WESTERN farmers will be given the opportunity to invest in the rice industry with timely assistance from Indonesia.
An initiative of the Lautoka Chamber of Commerce, businessman Raben Bhan Singh has given six acres of his land in Lovu for the pilot rice farm project.
Indonesian ambassador Chandra Salim said the project would give farmers an alternative to cane farming.
He said there were seedling varieties that best suited dry land as practised in Indonesia.
"Indonesia is well-known for rice farming and we have several systems to suit various soil and weather types," he said.
"As for this project we will be using the legowo system in which the plants are planted 15 metres apart.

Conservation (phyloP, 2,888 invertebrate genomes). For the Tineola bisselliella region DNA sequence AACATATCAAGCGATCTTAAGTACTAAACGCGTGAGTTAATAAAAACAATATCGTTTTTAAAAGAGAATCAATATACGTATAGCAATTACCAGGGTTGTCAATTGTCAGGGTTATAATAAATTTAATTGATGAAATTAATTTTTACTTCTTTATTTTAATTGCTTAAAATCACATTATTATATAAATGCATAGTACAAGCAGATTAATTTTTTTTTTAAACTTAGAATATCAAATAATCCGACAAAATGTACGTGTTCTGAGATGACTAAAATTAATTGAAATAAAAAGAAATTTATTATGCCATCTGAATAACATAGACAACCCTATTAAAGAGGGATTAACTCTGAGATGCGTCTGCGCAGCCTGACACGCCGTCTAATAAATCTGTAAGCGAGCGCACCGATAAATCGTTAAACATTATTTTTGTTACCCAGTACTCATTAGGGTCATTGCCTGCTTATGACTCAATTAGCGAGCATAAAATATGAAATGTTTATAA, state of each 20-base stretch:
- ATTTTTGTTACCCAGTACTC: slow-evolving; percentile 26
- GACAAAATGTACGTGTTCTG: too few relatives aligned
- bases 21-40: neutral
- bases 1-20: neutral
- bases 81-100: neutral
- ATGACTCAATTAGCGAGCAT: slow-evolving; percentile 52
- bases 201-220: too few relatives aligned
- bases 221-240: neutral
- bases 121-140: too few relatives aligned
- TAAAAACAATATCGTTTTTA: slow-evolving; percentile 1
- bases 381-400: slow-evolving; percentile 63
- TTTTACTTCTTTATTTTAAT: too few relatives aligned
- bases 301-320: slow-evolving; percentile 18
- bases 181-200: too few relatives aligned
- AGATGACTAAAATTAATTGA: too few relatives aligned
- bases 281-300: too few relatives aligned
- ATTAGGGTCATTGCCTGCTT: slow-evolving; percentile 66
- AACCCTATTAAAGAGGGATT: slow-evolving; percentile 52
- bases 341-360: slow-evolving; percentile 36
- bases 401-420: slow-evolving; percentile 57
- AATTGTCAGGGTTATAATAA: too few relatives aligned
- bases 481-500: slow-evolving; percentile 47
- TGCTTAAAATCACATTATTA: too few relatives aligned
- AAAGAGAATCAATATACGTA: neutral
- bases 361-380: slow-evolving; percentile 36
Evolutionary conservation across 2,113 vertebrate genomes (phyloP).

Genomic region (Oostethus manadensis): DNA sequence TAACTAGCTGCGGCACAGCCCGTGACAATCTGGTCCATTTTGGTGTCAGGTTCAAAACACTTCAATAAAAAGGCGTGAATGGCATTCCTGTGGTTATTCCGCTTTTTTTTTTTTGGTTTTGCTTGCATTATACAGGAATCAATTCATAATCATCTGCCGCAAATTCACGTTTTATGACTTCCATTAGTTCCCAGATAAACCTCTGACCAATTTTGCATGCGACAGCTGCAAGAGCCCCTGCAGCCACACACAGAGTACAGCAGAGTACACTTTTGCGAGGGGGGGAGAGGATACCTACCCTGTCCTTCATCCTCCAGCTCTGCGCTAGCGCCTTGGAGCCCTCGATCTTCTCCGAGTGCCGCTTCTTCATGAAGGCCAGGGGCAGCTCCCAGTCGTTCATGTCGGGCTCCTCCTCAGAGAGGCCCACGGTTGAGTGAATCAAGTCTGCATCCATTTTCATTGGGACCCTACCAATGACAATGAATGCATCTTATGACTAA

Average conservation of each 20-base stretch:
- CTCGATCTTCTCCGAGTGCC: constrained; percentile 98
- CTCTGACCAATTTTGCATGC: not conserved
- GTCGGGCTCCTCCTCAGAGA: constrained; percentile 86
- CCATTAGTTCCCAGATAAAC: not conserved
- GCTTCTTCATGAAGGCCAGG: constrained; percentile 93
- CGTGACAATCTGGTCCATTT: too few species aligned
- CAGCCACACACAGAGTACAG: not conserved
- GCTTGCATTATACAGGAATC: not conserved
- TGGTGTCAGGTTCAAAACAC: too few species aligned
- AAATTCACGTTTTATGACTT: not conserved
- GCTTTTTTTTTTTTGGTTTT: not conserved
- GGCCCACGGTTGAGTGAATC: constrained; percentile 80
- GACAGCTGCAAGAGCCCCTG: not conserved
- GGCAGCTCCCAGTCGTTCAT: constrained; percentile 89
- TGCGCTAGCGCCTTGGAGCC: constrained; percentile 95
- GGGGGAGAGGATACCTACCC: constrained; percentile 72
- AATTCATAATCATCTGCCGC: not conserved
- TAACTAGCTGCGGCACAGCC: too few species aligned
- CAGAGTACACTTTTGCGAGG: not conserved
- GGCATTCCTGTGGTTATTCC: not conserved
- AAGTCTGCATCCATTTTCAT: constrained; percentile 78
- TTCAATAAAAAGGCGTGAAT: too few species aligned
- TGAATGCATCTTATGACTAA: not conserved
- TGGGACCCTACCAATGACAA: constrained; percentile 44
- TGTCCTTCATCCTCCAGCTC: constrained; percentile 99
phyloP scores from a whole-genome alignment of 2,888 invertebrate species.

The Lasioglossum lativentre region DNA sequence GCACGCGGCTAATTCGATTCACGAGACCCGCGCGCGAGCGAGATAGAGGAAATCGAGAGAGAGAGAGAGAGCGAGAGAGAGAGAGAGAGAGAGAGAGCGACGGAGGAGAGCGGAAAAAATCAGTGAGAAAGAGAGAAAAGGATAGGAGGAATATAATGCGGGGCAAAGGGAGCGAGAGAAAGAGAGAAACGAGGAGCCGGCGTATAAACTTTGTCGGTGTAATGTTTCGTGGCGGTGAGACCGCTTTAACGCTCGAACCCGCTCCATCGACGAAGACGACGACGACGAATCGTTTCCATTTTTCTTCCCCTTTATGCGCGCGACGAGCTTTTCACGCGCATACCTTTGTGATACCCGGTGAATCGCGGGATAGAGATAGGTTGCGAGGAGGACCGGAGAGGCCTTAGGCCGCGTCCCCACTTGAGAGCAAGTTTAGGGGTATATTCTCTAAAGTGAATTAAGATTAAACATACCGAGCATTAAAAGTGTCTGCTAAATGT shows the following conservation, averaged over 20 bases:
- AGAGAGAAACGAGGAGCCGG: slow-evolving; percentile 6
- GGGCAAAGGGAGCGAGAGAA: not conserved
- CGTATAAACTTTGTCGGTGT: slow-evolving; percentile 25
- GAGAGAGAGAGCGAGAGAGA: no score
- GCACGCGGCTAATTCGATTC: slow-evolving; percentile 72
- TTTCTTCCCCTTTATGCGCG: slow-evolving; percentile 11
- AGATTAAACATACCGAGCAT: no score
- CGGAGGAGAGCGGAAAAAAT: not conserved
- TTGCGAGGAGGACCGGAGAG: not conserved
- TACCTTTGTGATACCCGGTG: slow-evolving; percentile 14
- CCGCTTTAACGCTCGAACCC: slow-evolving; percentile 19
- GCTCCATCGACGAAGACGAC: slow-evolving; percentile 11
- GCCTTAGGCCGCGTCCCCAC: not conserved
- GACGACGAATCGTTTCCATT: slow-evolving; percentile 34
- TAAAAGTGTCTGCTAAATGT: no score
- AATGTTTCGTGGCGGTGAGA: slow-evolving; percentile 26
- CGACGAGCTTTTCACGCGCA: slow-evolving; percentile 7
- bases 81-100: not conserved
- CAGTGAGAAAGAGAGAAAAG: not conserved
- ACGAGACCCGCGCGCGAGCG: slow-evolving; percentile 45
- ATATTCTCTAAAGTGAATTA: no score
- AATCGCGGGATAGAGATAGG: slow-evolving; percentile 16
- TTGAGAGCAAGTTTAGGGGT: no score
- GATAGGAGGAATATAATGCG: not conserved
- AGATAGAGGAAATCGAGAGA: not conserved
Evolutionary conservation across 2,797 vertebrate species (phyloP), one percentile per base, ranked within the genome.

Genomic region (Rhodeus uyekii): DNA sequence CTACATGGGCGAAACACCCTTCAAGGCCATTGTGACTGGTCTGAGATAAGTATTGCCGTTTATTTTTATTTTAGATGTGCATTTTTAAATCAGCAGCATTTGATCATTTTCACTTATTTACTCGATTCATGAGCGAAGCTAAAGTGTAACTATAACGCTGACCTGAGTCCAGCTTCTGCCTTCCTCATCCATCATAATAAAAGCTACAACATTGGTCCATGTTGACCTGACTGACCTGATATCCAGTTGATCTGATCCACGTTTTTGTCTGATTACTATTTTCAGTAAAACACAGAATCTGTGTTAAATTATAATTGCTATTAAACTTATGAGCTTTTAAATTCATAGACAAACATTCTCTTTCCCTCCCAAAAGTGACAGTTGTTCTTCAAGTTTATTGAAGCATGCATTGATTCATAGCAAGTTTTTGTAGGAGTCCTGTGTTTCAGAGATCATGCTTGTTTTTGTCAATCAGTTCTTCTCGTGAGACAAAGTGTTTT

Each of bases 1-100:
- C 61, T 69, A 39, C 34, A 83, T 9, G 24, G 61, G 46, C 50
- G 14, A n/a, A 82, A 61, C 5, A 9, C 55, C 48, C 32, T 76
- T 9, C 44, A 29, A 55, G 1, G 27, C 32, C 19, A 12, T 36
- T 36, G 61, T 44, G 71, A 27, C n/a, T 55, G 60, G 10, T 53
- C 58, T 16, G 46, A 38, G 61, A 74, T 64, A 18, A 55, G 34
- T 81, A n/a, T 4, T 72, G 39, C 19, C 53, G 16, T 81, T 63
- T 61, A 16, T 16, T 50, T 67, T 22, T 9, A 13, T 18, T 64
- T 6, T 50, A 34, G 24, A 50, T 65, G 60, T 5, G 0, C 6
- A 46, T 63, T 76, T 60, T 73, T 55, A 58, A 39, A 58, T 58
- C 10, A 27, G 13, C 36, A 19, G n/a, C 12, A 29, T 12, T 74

"This is to give space for each seed to grow to its full capacity. If you use the conventional way of planting, all seeds will not grow in full capacity.
"We have certain varieties where some can be harvested three times a year."
Mr Salim said another objective of the project was to help reduce rice imports.
"This project will identify the kinds of varieties that can be produced at maximum capacity.
"We want to try rice farming here in the West because we want to give farmers an alternative to cane farming.
"We are all rice eaters, this system can reduce rice imports as the government imports about $50million worth of rice per annum."
Landowner Raben Bhan Singh gave the land free of charge in his effort to help the government reduce rice imports.
"Also I want to give the farmers the chance to choose what type of farms that bests suit them," he added.